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How to Collaborate on Github Open Source Projects

Git is an open source distributed version control system, initially designed and developed by Linus Torvalds for Linux kernel development in 2005. For may years, centralized version control system (like CVS and Subversion) were very popular to Open Source developers community. At the same time, distributed version control systems become more and more popular. Github founded in February 2008, was one more reason why Git really took off. GitHub provides free hosting for Open Source projects with unlimited collaborators (as well as commercial plans for private repositories).

There are mainly two ways to collaborate using Github.

  • the shared repository model
  • the fork and pull model

When you create a repository in Github, even a public repository, only you have "push" access to it. To allow other people to "push" to this repository you need to add them as Collaborators (they need to have a Github account, even free). This is basically the "shared repository model", which is a good solution for small teams, where members know and trust each other.

However, this solution cannot be applied to large teams, where everybody has the right to contribute (the so-called "social coding"). In this case, the "fork and pull model" is the suitable solution. Any Github member can "fork" a public repository. Forking the original repository, another repository is created (the forked repository). You can apply any modification to this one. Changes will not affect the original repository, until you submit a Pull request. In case your pull request will be accepted by original repository owner, your changes will be merged to original repository.

Since two years, BitBucket offers a similar service with Github. The difference is that BitBucket allows unlimited repositories for free (even private), but only for five collaborators. For more than five users, there are paid plans.

Here is a real example of "fork and pull model". Even I have an active Github account, I will describe all the steps for someone who just starts with Git and Github. I will fork a public repository. Changes made to forked repository will be merged to original one after a pull request. Here is how.

Setup git

You can easily setup Git in any operating system. Detailed instructions are available at http://git-scm.com/downloads

Getting started instructions: http://git-scm.com/book/en/Getting-Started-Git-Basics

An excellent interactive tutorial is available here: Try Git

Create a Github account

If you do not already have a Github account, create one for free. Just go to: https://github.com

Fork repository

In this step I will fork the public repository named "CodeHouse" at https://github.com/phpdevelopersindia/CodeHouse, just pressing the fork button:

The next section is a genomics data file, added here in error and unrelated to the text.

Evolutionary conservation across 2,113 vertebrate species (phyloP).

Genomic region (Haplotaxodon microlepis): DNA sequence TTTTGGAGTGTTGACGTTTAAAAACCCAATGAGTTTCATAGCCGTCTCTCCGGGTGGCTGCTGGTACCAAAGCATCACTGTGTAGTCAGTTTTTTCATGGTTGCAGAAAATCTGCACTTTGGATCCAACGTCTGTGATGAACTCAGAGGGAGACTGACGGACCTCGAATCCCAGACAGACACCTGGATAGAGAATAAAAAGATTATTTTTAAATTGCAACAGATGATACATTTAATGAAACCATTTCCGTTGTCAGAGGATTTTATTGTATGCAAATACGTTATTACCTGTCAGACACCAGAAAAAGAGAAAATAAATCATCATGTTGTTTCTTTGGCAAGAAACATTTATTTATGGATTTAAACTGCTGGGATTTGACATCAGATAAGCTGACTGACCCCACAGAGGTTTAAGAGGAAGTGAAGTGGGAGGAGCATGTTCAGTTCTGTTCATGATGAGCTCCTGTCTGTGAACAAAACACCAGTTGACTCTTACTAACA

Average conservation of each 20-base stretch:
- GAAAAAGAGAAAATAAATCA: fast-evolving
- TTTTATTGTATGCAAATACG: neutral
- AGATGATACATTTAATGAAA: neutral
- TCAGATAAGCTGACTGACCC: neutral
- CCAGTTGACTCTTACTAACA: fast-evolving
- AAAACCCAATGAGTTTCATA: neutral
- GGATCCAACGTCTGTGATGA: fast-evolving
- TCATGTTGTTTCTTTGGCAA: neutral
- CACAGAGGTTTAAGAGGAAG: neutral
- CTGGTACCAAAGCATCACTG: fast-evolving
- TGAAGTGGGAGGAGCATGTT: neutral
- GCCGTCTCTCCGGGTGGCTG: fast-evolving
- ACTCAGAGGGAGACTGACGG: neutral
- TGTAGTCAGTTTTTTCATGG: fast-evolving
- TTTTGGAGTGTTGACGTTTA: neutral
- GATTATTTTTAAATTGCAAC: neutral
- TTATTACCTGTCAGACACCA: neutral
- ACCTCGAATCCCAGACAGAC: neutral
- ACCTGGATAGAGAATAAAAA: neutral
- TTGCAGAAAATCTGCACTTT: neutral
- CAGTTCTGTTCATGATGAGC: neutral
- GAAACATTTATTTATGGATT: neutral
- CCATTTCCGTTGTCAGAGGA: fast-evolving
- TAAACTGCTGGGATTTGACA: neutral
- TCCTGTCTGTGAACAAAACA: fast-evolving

(click the thumb for full image)

After I forked this repo, this will appear to my Github profile as a forked repo: https://github.com/pontikis/CodeHouse

(click the thumb for full image)

Watch repository

As I want to receive email notifications for changes in CodeHouse repository https://github.com/phpdevelopersindia/CodeHouse, I press the watch button to Watch the original repo:

(click the thumb for full image)

Clone forked repository

In order to get forked repository contents to my hard disk, I have to clone the forked repo (this process will be performed once):

cd /srv/http/dev
git clone git@github.com:pontikis/CodeHouse.git

This will create a directory CodeHouse.

cd /srv/http/dev/CodeHouse

With the following command:

git remote -v

I get the remote repositories of local repo:

origin    git@github.com:pontikis/CodeHouse.git (fetch)
origin    git@github.com:pontikis/CodeHouse.git (push)

In order to be able to get original repository contents (not only the forked one), I add it as a remote repository, as follows:

git remote add upstream git@github.com:phpdevelopersindia/CodeHouse.git

(where upstream points to original repo)

Now, giving the command:

git remote -v

I get the following results:

origin    git@github.com:pontikis/CodeHouse.git (fetch)
origin    git@github.com:pontikis/CodeHouse.git (push)
upstream    git@github.com:phpdevelopersindia/CodeHouse.git (fetch)
upstream    git@github.com:phpdevelopersindia/CodeHouse.git (push)

Please, note that "origin" is the forked repository and "upstream" is the original repo

Update original repository

In order to update the contents of the original repository to my hard disk:

cd /srv/http/dev/CodeHouse
git fetch upstream
git merge upstream/master

Share your code

After creating changes to local repo, I add and commit them to local repo. Afterwards I push them to forked repository.

cd /srv/http/dev/CodeHouse
git push origin master

These changes will not affect the original repository, until I submit a Pull request:

Pull request

From the forked repository https://github.com/pontikis/CodeHouse and using Github web interface, I select the "branch" contains my changes (in this example only a master branch exists) and I press the "Pull request" button:

(click the thumb for full image)

Then I submit my request. I write a subject and a short description and press "Send" button.

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Now, I am just waiting for acceptance of my request from CodeHouse repository owner.

Merge Pull requests

Original Repository https://github.com/phpdevelopersindia/CodeHouse owner can see pull requests as follows:

(click the thumb for full image)

and can accept a request, as follows:

(click the thumb for full image)

Finally, after pressing the "Merge" button, my changes are available to original repository.

Enjoy social coding!

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